Institute for Research in Economic and Fiscal issues

IREF Europe - Institute for Research in Economic and Fiscal issues

Fiscal competition
and economic freedom


IREF - Institute for Research in Economic and Fiscal issues
Fiscal competition and economic freedom
https://en.irefeurope.org/1323

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Property Taxes in OECD Countries

There is no doubt that wealth mirrors taxpayers’ ability to pay better than other measures such as income. There is also no doubt that private wealth is much more unequally distributed than income, and that the dispersion in the distribution of wealth has been increasing in recent decades. Hence, although property taxes still account for just a little share of governments’ revenues in OECD countries, pressure for a new tax strategy is mounting.

Some facts about property taxes in OECD countries

According to the OECD Revenue Statistics format, taxes on wealth include: recurrent taxes on immovable property, which can be levied on property owners, tenants or both; recurrent taxes on net wealth, which include both individual and corporate taxes, real estate, inheritance and gift taxes; taxes on financial and capital transactions; non-recurrent taxes on property. In general, all property taxes fall into one of two major categories: taxes on the transfers of property; and taxes on the use and ownership of property.

Fig. 1 shows total tax revenues and the revenues generated from property taxes in a sample of OECD countries over the period 1965-2016, as a share of GDP. Total tax revenues exceed 25% of GDP on average, but property taxes are always below 4%.

Indeed by considering the evolution of property tax revenues as a share of total taxation in OECD countries (Fig. 2), one easily realises that there has been a slow but persistent decline between 1965 and 1985. Since then (mid ’80s), property tax revenues have remained constant, accounting for about 5.5% of total taxation, although their composition has, to some extent, changed.

In particular, at the time of the latest financial crash (2007-2008) the revenues from taxes on financial and capital transactions dropped. However, this drop was more than offset by an increase in recurrent taxes on immovable properties.

Indeed, as the figure below shows (Fig. 3), at the moment recurrent taxes on immovable property are the largest and rising source of property tax revenue in the OECD bloc (if one excludes Luxembourg, where taxes on financial and capital transactions get the lion’s share among property taxes). The rise of taxes on immovable property is no accident. As houses cannot be sent abroad, taxation on real estate is quite difficult to sidestep. Moreover, and consistent with the available evidence (see the OECD report on Tax Policy Reform and Economic Growth, published in 2010), many governments believe that recurrent taxes on immovable property are the least damaging to long-run economic growth.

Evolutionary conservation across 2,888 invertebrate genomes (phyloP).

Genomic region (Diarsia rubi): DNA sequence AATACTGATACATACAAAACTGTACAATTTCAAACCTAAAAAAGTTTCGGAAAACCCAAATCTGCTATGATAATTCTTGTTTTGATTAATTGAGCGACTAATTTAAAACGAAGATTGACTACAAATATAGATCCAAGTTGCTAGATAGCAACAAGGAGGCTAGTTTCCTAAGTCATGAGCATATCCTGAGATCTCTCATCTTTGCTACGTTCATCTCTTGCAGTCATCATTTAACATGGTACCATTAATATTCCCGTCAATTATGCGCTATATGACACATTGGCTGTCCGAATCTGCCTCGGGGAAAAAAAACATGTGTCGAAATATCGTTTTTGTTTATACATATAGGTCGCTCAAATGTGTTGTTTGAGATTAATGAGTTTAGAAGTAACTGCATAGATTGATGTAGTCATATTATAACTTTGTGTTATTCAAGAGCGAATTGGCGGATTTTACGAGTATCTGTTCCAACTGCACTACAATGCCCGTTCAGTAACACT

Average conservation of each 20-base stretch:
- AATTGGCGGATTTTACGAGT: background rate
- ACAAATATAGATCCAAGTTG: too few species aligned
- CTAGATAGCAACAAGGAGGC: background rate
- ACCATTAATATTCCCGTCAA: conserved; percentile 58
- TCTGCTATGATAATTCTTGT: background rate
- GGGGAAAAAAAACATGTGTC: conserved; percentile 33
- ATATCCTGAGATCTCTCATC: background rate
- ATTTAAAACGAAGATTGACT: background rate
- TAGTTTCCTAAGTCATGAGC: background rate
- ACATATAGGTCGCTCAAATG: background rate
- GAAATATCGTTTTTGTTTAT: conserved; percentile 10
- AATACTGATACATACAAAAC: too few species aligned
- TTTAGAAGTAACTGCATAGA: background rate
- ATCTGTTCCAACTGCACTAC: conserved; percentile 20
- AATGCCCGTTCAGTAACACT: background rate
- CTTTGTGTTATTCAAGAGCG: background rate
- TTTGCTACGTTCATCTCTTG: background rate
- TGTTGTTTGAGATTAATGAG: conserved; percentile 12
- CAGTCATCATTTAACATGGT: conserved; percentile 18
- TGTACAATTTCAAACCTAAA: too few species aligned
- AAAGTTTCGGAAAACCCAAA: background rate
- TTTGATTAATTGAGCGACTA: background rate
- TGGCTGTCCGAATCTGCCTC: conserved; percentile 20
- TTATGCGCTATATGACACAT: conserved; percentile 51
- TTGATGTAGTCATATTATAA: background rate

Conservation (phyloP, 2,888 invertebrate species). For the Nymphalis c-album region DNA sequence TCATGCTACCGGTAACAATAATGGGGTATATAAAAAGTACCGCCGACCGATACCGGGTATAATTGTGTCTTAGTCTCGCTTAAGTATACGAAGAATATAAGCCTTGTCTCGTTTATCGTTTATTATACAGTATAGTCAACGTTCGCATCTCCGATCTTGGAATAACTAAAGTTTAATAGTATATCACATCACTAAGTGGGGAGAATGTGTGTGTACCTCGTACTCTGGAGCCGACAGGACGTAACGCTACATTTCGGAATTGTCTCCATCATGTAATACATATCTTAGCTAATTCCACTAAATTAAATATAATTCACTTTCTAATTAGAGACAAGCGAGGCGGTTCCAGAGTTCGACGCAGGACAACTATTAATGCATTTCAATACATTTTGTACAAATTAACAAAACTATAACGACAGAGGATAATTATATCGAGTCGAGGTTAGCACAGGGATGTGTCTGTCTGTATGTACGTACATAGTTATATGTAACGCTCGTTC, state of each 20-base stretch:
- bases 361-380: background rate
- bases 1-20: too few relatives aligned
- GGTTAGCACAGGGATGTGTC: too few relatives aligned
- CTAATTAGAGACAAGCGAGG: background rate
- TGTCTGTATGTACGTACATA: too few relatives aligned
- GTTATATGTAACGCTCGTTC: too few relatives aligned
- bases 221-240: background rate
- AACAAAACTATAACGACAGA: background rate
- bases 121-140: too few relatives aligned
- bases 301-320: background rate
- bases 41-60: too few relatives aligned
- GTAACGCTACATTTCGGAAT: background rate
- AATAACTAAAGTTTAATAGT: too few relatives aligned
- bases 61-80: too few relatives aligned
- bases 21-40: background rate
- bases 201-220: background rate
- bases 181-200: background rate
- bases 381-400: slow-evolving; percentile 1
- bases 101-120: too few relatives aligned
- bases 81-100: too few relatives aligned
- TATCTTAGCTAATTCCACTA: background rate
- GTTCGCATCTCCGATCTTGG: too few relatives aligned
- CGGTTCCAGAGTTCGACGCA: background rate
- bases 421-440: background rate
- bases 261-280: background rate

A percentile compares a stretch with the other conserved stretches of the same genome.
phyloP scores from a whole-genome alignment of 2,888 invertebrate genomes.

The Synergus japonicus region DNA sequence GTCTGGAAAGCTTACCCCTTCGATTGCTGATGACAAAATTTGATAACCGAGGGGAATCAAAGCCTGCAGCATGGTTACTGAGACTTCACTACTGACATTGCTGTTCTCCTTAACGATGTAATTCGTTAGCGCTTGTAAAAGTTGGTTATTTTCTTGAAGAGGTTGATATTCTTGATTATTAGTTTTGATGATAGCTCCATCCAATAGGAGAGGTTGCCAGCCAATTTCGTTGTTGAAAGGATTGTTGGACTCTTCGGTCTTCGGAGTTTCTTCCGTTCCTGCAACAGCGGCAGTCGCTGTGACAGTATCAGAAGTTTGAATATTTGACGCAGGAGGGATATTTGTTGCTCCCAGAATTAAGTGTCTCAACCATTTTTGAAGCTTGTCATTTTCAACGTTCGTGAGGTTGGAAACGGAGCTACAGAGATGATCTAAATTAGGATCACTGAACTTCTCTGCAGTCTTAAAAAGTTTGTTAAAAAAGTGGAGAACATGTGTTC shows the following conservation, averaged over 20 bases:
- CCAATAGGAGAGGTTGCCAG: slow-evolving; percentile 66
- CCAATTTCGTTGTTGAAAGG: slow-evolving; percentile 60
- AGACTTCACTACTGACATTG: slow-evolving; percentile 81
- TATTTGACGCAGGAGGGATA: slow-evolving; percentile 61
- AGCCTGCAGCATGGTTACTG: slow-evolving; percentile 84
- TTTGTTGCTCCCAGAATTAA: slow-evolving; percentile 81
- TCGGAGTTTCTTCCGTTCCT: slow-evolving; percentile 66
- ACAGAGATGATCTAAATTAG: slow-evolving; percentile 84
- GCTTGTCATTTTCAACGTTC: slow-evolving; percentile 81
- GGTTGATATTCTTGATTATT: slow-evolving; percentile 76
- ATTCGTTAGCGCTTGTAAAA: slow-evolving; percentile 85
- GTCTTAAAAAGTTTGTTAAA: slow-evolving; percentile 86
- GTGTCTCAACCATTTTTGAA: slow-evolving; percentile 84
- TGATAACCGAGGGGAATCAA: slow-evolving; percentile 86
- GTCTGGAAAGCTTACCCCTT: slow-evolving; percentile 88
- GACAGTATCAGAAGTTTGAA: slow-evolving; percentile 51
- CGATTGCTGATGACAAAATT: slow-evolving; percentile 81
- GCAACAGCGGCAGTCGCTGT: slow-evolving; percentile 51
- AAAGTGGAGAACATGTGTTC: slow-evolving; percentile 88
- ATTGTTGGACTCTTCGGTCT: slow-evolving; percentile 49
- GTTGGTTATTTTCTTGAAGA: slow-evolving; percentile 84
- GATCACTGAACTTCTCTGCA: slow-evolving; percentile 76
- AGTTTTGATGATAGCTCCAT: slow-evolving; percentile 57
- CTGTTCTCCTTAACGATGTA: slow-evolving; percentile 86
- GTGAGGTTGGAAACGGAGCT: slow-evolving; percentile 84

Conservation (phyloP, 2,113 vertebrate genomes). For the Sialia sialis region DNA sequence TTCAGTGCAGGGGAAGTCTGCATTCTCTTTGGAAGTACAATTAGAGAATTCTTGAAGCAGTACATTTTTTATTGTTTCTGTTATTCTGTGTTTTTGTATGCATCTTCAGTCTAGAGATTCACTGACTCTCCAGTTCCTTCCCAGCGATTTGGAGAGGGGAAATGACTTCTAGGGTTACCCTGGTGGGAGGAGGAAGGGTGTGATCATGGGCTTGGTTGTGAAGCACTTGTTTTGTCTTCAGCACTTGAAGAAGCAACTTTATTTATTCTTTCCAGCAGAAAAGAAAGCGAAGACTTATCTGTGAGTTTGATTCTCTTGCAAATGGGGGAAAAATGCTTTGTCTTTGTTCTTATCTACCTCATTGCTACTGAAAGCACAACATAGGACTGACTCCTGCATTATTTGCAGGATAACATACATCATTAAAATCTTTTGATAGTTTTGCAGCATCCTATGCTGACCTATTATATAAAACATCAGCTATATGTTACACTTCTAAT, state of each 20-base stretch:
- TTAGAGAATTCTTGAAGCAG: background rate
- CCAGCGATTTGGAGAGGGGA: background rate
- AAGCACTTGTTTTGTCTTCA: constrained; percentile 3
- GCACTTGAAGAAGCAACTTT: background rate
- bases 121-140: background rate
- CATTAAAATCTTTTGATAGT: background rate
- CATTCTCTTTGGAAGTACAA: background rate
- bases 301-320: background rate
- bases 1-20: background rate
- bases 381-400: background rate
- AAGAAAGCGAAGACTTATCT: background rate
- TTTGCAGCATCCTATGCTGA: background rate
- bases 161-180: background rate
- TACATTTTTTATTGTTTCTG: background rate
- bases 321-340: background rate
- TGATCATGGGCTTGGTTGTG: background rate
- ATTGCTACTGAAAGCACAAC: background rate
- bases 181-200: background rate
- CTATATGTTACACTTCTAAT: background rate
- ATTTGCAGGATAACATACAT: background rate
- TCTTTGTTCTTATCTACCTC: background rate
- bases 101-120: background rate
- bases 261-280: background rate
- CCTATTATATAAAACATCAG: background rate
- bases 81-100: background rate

Yet, there are also other reasons why taxes on immovable property are so popular among the OECD bloc. First, the tax base is very large, as housing is the main form of wealth across households in advanced countries. Second, recurrent taxes on immovable property may be tolerated more easily if they are levied locally, and justified by the provision of services by the local authorities.

Taxing net wealth

The mix of property tax instruments varies quite significantly across countries, and recurrent taxes on immovable property and financial transactions are generally levied only on a portion of the taxpayers’ wealth. Thus, property taxation hits a varying portion of the taxpayers’ total capital stock, while taxes on total net wealth are not very common.

The Role and Design of Net Wealth Taxes – a report recently published by the OECD – argues that the authorities should resort to taxation in order to address the rising of wealth inequality, and makes a case for raising taxes on total net wealth. In particular, the OECD perhaps believes that there may be a stronger justification for levying a net wealth tax especially in countries where a dual income tax system is in force, i.e. capital income is taxed at flat rates or capital gains and inheritances are not at all taxed; or in countries featuring high levels of wealth inequality, provided that the purpose of the policymaker consists in narrowing the wealth gaps.

A poll recently conducted by the New York Times has indeed shown that a majority of people support Democratic proposals to raise taxes on the wealthiest Americans. Taxing wealth is the key idea Sen. Elisabeth Warren has embraced in her presidential campaign, an idea echoing the proposal of influential economists such as Emmanuel Saez and Gabriel Zucman, both at the University of California, Berkeley. Actually, support for taxing the rich cuts across party lines: a majority of Republicans also support proposals to tax the wealthiest Americans on their net worth.

Beyond the technical difficulties that a tax on net wealth could present, one wonders whether this would be a viable way to distribute the tax burden more appropriately. From a classical-liberal perspective, the taxation of wealth is not necessarily to be viewed with disfavour, and could actually be preferable to taxing income. Rather, the key point is whether the proceedings of a tax on net wealth will be used to rebalance the tax burden and the opportunities individuals enjoy, or whether the introduction of such a tax will simply increase the amount of resources available for politicians’ rents. As the OECD itself remarks, efficiency and equity do not justify a net wealth tax in addition to broad-based personal capital income taxes and well-designed inheritance and gift taxes. Instead, taxation on net wealth should replace the current wealth taxes.

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